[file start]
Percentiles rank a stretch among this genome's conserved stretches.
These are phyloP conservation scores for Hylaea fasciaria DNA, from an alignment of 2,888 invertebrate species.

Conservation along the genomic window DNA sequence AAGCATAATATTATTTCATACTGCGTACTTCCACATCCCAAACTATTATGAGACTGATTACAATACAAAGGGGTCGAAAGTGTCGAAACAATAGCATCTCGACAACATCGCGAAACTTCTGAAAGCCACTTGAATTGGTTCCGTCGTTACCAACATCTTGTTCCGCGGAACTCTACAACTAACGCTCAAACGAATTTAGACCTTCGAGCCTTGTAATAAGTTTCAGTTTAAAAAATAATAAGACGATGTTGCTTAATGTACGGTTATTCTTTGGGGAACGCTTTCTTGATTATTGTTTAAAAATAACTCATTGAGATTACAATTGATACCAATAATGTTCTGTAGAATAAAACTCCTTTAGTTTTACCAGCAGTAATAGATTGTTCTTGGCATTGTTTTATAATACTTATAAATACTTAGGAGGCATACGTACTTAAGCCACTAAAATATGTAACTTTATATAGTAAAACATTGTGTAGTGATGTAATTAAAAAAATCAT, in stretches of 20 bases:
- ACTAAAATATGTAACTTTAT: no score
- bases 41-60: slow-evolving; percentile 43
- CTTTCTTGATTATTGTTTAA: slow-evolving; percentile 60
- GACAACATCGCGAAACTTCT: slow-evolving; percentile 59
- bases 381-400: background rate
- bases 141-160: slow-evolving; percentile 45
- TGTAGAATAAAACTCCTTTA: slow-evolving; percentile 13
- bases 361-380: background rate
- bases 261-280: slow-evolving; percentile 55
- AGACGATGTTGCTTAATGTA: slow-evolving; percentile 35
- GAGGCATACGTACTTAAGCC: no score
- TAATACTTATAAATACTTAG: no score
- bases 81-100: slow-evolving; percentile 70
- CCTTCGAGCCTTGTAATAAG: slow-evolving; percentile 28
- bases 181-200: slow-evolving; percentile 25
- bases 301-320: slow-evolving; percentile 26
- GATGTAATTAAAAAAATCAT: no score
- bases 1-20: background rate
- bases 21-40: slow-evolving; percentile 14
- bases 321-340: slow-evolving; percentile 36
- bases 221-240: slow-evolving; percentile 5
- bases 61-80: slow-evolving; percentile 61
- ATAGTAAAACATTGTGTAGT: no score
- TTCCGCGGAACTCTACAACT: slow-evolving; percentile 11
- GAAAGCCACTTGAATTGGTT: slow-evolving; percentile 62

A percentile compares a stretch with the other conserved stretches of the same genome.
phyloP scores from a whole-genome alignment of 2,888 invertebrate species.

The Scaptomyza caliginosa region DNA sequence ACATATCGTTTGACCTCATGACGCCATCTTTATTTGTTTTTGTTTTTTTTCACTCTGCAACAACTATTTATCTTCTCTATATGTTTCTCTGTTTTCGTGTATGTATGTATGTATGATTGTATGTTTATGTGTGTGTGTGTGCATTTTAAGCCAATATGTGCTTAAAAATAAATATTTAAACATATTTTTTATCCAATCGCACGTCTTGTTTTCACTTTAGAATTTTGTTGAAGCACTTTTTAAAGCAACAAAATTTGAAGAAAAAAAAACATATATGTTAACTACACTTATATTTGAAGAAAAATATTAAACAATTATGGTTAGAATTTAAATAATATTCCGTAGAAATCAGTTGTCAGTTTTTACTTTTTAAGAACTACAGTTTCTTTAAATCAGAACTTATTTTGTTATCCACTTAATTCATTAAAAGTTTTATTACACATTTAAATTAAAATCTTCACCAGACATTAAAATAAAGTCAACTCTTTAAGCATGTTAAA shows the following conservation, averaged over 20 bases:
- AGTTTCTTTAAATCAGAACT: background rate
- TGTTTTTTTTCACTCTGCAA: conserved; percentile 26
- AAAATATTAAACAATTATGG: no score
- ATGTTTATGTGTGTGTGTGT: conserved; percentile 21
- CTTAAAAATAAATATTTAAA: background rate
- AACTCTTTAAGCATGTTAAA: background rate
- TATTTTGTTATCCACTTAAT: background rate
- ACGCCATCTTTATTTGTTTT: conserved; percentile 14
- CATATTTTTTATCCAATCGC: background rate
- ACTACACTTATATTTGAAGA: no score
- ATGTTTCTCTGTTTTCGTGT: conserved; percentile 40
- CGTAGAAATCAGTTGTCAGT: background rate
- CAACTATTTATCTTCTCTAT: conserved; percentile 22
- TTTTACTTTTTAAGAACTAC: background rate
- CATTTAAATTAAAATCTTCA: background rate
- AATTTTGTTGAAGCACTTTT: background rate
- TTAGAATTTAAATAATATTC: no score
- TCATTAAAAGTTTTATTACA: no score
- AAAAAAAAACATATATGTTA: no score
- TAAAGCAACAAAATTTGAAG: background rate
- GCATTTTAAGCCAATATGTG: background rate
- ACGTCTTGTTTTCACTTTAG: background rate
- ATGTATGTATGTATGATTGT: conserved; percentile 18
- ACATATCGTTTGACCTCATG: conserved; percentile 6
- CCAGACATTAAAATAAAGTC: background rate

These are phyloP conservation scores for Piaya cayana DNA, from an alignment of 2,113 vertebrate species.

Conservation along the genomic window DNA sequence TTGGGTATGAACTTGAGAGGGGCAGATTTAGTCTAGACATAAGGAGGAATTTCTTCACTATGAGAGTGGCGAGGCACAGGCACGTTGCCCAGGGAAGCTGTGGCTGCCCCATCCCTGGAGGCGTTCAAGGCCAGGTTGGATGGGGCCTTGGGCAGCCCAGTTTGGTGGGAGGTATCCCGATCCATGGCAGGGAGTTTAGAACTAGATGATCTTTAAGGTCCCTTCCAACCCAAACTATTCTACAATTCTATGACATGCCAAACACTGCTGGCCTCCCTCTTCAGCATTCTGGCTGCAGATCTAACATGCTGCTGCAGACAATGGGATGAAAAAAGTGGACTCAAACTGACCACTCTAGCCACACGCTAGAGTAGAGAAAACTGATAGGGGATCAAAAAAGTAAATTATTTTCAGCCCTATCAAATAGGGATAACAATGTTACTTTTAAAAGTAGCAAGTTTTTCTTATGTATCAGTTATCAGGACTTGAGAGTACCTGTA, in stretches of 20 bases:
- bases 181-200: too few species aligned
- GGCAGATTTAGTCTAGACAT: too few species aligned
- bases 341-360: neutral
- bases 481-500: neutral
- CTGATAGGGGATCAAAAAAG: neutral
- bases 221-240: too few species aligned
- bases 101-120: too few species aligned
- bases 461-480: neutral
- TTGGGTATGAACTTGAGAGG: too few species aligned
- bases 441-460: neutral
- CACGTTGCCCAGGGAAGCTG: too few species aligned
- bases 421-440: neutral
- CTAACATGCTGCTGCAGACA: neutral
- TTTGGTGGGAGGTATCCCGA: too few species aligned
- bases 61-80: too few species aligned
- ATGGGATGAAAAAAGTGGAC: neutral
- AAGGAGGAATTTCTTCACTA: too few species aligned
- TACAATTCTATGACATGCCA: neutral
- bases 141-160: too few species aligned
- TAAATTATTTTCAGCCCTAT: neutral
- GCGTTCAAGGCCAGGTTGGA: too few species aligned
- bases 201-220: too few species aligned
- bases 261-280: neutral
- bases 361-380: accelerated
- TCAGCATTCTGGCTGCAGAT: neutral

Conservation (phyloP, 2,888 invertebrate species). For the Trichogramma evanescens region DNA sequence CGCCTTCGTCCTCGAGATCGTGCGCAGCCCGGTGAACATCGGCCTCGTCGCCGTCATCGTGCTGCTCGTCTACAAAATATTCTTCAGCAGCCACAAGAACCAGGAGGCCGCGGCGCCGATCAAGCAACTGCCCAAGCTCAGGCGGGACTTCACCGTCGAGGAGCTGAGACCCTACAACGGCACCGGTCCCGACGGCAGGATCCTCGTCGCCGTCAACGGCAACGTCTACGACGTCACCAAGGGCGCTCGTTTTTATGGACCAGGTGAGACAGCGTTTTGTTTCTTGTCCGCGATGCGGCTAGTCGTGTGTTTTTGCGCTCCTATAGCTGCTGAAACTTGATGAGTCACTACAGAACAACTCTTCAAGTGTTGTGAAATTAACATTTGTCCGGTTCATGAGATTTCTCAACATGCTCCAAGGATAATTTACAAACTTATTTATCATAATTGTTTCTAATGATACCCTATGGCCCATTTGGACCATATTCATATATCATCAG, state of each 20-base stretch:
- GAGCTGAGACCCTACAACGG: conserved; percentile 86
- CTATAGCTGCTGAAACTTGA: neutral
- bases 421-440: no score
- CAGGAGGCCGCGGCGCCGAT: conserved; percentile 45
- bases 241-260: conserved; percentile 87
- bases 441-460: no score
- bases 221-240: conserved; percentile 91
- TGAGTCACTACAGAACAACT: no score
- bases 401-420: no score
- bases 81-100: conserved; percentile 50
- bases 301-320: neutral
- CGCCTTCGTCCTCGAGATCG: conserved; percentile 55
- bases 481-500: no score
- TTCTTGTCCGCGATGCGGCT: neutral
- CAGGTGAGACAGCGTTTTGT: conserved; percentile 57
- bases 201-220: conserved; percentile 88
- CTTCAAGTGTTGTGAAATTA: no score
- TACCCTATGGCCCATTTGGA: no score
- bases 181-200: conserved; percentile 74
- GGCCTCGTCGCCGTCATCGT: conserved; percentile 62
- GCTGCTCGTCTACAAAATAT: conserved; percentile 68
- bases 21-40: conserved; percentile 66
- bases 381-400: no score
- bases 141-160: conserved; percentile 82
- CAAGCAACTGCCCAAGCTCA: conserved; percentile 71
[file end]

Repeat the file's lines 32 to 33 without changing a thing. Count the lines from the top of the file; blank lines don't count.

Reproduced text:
- AGTTTCTTTAAATCAGAACT: background rate
- TGTTTTTTTTCACTCTGCAA: conserved; percentile 26